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It might have been expected that this decision would have superseded all opposing political platforms, and ended the controversy in regard to slavery in the Territories. This expectation, notwithstanding, soon proved to be a delusion. Instead of yielding it obedience, its correctness and binding effect were instantly resisted by the Republican party. They denounced and repudiated it in every possible form from the first moment, and continued to maintain, in opposition to its express terms, that it was not only the right but the duty of Congress to abolish slavery in all the Territories. This became a cardinal principle in the Chicago platform on which Mr. Lincoln was nominated and elected, and to which his Inaugural proves he had determined to adhere. The agitation continued for years, just as though the Supreme Court had never decided the question, until at length Congress passed an Act, on the 19th June, 1862,1 declaring that from and after its passage, ‘there shall be neither slavery nor involuntary servitude in any of the Territories of the United States now exiting, or which may at any time hereafter be formed or acquired by the United States, otherwise than in punishment of crimes whereof the party shall have been duly convicted.’

This Act stands upon the Statute Book in direct conflict with the Constitution as expounded by the Supreme Coordinate Judicial Tribunal, and is therefore, according to the theory of our Government, a mere nullity.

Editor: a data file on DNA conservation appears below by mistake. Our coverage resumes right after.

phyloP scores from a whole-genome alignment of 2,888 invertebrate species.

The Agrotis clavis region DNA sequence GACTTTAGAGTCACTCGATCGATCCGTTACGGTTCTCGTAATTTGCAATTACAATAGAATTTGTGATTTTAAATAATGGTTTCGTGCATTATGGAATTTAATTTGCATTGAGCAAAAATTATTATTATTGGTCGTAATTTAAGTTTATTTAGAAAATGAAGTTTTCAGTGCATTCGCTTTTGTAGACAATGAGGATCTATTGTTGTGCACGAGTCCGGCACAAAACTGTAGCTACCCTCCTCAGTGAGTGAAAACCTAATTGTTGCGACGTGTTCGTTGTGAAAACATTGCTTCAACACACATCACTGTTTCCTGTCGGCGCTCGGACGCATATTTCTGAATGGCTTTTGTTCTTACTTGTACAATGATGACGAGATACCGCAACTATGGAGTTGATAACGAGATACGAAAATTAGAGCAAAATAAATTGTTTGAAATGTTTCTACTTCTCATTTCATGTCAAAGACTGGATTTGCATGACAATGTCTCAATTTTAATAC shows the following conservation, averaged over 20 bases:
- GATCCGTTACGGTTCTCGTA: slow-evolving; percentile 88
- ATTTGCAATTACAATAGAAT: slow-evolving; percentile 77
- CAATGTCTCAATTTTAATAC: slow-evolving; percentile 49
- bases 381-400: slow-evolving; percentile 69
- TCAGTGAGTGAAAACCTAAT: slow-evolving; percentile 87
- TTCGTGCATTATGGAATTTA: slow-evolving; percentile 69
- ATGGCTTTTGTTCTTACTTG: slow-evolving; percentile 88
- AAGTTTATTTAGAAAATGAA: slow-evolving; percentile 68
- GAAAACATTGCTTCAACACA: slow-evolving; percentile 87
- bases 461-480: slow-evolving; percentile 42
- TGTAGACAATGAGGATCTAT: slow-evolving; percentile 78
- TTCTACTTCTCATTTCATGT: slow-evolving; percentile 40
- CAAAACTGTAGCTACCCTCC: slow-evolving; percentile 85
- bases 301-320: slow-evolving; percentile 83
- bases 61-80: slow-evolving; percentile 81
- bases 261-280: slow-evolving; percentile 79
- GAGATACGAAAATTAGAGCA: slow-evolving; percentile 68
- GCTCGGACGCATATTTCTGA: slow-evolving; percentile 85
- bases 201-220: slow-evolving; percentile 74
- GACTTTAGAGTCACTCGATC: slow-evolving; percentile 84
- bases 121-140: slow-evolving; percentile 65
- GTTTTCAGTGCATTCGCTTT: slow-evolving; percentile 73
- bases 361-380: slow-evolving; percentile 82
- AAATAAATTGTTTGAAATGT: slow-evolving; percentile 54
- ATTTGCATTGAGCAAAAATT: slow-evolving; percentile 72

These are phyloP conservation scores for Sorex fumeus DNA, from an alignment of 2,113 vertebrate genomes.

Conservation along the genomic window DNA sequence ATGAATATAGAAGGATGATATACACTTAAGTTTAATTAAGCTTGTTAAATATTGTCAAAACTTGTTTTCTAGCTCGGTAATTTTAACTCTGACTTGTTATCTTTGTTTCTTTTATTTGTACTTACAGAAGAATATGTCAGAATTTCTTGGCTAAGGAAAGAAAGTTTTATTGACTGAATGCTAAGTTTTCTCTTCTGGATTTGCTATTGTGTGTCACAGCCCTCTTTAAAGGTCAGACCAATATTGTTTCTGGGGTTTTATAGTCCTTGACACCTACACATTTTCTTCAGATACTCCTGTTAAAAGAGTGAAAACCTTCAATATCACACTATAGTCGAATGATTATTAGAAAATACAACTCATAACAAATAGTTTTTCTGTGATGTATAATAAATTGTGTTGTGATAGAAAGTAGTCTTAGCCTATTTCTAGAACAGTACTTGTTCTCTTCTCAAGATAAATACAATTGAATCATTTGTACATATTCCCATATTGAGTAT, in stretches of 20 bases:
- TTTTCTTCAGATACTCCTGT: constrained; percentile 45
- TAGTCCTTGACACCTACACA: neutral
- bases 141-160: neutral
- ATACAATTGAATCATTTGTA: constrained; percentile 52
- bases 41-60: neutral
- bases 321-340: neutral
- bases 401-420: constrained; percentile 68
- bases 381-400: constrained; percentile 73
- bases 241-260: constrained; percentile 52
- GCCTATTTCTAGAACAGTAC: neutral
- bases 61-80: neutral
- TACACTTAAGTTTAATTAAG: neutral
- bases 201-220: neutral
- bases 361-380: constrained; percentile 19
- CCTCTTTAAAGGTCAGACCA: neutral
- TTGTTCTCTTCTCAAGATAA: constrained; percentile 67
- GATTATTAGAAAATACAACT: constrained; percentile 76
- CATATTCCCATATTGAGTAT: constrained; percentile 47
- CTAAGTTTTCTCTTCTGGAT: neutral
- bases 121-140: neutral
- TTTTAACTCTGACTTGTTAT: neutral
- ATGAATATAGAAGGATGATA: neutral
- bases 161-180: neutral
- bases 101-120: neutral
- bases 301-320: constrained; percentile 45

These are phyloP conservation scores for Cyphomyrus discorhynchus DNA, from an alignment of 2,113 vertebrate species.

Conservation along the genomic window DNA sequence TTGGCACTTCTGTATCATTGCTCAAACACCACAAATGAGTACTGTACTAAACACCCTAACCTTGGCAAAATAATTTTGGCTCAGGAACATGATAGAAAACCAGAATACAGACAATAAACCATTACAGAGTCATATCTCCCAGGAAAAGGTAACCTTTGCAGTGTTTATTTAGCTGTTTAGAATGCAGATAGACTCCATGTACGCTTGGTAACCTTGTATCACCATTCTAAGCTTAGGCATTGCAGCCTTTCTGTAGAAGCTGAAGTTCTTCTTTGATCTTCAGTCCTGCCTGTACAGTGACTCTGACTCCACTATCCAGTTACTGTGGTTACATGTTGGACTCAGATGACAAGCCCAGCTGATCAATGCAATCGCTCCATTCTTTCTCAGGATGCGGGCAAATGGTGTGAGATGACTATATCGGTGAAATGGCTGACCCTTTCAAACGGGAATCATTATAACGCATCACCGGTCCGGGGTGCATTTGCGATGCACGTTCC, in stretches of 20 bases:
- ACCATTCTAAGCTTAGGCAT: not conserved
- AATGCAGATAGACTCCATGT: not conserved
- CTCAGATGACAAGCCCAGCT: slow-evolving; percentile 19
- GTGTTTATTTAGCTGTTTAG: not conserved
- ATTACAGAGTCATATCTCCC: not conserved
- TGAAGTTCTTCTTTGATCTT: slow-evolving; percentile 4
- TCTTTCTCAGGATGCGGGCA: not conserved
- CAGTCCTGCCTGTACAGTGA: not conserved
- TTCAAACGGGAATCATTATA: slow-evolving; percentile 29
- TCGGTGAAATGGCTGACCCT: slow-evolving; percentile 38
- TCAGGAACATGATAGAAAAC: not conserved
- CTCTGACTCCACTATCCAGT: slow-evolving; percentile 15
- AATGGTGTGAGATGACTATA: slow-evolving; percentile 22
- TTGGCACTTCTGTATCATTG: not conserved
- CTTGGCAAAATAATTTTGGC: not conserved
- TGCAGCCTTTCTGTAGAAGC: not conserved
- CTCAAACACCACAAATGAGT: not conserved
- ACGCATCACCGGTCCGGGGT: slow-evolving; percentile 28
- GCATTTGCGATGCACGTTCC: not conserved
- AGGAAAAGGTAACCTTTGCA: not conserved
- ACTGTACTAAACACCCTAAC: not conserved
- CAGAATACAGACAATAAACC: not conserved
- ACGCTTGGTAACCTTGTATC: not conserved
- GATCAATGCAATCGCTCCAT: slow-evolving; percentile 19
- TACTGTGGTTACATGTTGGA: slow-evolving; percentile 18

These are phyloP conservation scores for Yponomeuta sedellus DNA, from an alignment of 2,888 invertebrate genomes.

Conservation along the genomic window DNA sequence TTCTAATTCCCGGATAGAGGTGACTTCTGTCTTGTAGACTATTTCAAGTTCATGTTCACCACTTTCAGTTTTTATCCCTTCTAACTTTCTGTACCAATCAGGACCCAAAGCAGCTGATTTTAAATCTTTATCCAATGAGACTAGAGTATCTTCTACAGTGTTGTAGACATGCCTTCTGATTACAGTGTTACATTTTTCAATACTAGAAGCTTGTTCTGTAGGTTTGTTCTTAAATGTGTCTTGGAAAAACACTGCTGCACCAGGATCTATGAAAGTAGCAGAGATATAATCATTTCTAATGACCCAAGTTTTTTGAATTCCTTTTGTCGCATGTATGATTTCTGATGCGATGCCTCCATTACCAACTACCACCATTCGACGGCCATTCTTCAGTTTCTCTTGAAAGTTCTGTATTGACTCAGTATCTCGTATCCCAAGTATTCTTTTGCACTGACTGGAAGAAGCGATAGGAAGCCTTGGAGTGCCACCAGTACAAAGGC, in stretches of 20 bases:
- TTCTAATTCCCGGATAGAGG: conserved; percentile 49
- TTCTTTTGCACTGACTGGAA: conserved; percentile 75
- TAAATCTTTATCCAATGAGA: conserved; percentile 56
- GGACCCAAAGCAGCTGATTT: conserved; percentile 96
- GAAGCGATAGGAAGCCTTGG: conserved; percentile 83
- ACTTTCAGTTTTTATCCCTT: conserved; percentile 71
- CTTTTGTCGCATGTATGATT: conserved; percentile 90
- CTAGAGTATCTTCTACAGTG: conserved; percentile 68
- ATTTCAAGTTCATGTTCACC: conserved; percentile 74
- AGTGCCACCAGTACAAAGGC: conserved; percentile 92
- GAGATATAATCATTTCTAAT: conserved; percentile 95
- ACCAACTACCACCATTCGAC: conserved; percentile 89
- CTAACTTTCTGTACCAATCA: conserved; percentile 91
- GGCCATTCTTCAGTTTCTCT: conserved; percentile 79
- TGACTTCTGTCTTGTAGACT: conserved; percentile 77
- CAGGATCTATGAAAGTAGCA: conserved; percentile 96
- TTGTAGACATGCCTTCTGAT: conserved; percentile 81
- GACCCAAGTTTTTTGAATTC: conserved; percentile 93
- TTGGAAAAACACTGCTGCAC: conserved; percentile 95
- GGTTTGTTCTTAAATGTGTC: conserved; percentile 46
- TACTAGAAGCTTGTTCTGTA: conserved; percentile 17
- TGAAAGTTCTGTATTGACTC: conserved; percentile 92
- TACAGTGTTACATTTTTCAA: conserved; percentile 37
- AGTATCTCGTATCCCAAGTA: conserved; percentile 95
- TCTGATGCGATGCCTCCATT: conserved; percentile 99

On the other hand, a large and respectable portion of the old Democratic party of the North, best known as the Douglas Democracy, equally, disregarded the decision of the Supreme Court. For some years before it was pronounced, this party, whilst admitting that the Constitution authorizes the migration of slaves from the States into the Territories, had maintained that after their arrival it was competent for the Territorial Legislature to impair or destroy the rights of the master. They claimed this power by virtue of a supposed inherent attribute of popular sovereignty alleged to belong to the first settlers of a Territory, just as it exists in the people of one of the States. This doctrine

1 Pamph. Laws, 1861-68, p. 432.

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